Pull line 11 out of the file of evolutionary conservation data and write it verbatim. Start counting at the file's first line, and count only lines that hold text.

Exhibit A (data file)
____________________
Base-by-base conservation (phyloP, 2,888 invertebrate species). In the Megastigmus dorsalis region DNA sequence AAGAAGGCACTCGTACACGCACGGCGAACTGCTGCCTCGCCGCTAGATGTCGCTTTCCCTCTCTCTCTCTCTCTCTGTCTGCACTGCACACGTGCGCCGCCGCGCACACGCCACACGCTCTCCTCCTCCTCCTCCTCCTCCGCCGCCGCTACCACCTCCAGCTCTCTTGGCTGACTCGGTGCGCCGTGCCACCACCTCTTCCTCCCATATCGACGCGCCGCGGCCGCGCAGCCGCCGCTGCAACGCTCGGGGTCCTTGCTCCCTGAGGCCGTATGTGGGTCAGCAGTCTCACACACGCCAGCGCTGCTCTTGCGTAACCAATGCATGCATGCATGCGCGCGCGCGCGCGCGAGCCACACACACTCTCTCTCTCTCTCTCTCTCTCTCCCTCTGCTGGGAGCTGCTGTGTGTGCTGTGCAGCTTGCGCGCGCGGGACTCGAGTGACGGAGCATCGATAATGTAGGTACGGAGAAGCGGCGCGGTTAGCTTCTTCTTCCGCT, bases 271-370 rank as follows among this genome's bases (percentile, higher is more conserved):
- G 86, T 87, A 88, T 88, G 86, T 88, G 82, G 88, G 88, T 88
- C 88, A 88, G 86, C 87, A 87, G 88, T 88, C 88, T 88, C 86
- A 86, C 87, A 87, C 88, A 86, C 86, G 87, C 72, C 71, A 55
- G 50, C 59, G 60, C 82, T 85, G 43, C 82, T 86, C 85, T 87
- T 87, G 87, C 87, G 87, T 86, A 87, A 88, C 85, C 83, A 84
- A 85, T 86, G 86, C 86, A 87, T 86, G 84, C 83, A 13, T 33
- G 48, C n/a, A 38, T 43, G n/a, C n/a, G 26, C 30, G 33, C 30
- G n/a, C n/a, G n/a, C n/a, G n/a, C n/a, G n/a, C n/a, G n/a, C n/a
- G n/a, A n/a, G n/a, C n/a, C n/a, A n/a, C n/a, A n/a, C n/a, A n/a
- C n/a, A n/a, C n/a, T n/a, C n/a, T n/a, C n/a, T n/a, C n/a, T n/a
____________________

- C n/a, A n/a, C n/a, T n/a, C n/a, T n/a, C n/a, T n/a, C n/a, T n/a